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To be considered for a placement at this school, we recommend you read the following books before you apply. We recommend that you purchase them and mark them up, but if your budget is restricted, you can check these books out from the Field Services Office (HIN325).
This book introduces the reader to the notion: real books and the conversations they inspire should be at the heart of classroom literacy practices. The latest edition is enriched by updated booklists and by reflections of teachers deeply influenced by the original book.
Curriculum is not just a set of activities, it is putting into action a system of beliefs that highlights both action adn reflection in learning and teaching. And because curriculum so obviously involves both students and teachers, it should be built collaboratively between them. This redefinition gives back decision-making to teachers and students instead of taking it out of their hands through mandates and prescribed programs.
Enter Sharon Taberski's classroom and enter a world where children take pride, take risks, and most of all, take reading seriously. In her book, Sharon shares what she's gained in her twenty years fo working with children adn teachers. It's organized around a series of interconnected interactions with the learner: Assessment, Demonstration, Practice, Response. It is loaded with advice, booklists, ready-to-use reproducibles, etc.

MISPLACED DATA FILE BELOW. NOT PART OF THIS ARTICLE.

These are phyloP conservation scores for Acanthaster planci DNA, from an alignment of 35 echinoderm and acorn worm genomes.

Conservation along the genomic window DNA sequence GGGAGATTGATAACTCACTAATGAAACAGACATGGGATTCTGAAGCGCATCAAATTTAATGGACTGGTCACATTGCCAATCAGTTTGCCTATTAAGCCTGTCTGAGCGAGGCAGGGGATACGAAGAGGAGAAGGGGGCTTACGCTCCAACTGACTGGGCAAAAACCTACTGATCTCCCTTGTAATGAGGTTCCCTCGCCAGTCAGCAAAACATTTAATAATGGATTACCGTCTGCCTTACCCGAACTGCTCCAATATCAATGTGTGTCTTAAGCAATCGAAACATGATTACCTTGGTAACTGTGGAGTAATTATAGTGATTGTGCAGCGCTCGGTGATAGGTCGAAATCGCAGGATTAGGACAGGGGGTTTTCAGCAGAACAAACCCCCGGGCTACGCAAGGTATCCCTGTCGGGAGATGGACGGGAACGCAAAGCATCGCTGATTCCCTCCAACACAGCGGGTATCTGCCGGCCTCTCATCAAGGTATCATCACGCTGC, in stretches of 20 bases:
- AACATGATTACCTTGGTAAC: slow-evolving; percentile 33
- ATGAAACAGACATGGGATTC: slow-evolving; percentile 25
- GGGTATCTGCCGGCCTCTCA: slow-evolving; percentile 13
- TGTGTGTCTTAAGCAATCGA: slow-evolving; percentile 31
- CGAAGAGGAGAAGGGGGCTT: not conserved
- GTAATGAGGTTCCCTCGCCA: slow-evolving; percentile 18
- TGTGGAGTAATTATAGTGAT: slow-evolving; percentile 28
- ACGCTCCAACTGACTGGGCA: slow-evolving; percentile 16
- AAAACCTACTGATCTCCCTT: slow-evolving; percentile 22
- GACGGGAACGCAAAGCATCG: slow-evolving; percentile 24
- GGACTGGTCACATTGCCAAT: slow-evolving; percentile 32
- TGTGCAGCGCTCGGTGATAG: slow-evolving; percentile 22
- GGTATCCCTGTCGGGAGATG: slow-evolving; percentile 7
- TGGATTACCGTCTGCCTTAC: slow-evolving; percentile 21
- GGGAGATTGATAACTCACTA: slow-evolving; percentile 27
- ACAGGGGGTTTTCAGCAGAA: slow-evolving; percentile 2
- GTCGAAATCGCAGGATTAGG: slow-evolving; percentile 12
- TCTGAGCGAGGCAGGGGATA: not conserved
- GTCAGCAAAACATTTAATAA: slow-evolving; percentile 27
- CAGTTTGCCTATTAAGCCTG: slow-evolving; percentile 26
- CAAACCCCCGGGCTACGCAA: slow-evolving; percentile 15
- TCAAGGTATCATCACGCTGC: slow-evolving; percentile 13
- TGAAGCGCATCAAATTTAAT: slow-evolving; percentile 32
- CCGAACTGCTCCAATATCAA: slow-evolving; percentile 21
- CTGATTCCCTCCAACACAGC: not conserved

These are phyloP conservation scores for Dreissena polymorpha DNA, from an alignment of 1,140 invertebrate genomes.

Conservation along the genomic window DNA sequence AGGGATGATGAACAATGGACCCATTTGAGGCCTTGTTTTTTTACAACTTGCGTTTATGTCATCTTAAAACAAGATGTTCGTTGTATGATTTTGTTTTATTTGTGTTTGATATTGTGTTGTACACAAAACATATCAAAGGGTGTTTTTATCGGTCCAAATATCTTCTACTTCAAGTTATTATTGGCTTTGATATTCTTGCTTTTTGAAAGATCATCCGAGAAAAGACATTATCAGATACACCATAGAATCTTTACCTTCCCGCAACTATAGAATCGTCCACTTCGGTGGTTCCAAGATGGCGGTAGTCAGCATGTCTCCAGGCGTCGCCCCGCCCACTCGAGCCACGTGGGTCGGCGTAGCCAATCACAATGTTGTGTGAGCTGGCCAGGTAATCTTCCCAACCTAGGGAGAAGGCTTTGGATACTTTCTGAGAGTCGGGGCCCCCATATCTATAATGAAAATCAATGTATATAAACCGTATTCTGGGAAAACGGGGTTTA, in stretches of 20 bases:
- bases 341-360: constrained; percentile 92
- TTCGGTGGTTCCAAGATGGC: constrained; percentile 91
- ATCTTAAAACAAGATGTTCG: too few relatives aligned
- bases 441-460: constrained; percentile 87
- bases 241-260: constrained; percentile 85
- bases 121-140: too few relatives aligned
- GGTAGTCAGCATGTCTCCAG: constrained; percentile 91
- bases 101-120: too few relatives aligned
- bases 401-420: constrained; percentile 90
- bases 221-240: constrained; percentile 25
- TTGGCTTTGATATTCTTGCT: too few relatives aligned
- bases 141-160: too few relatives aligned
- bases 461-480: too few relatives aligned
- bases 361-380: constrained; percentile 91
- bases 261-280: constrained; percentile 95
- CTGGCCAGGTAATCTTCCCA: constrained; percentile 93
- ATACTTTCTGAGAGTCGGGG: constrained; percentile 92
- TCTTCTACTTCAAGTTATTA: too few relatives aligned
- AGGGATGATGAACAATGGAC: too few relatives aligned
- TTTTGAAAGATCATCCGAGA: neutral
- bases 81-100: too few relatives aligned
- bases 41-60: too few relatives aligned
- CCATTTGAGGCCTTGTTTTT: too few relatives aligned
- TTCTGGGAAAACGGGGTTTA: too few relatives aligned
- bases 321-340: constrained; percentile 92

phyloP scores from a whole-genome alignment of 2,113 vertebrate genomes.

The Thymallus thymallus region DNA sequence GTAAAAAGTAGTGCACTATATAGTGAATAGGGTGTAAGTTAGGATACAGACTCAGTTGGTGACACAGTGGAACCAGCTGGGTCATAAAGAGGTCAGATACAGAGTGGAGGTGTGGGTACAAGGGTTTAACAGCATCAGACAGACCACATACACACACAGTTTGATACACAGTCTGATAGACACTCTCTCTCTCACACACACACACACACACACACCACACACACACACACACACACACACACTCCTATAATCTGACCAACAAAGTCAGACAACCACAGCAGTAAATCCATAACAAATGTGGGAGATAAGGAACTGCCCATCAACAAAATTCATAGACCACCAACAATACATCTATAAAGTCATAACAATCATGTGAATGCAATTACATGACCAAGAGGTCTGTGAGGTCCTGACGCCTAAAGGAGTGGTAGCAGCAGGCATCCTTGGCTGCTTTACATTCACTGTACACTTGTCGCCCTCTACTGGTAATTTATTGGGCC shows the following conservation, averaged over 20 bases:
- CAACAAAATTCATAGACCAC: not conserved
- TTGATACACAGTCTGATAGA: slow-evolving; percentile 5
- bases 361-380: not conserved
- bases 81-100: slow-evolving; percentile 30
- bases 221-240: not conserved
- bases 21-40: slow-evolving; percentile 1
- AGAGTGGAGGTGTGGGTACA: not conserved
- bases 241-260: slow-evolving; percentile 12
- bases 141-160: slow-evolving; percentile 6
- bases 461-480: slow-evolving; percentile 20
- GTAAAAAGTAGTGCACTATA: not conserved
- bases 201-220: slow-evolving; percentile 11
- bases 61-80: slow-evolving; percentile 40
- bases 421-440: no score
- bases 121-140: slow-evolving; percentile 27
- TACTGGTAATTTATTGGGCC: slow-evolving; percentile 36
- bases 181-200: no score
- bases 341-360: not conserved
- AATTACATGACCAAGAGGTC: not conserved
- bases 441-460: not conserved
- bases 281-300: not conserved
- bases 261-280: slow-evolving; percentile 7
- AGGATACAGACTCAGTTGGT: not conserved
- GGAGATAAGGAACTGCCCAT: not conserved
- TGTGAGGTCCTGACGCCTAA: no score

This is the story of a small group of teachers, university partners, and a school district when they joined together to create the Center for Inquiry to explore what was possible rather than typical for teachers and children in elementary education.
Effective, intentional teaching begins with a strong set of beliefs, but even the best teachers struggle to make sure that their classroom practice consistently reflects their core convictions. This book shares the process of definingh beliefs, aligning practice, and taking action to ensure that children are the true beneficiaries of the teaching.
Drawing is what Ramon does. It's what makes him happy. In one split second, however, all that is changed. Combining the spareness of fable with the potency of parable, Reynolds shines a bright beam of light on the need to kindle and tend our creative flames with care.
Mountain Girl knows her family doesn't have enough money. But as the family sits around their scratched-up kitchen table, they begin to count up the value of the things they have. How much is it worth to be able to see the sky all day and feel the wind and smell the coming rain? Could her family really be rich after all?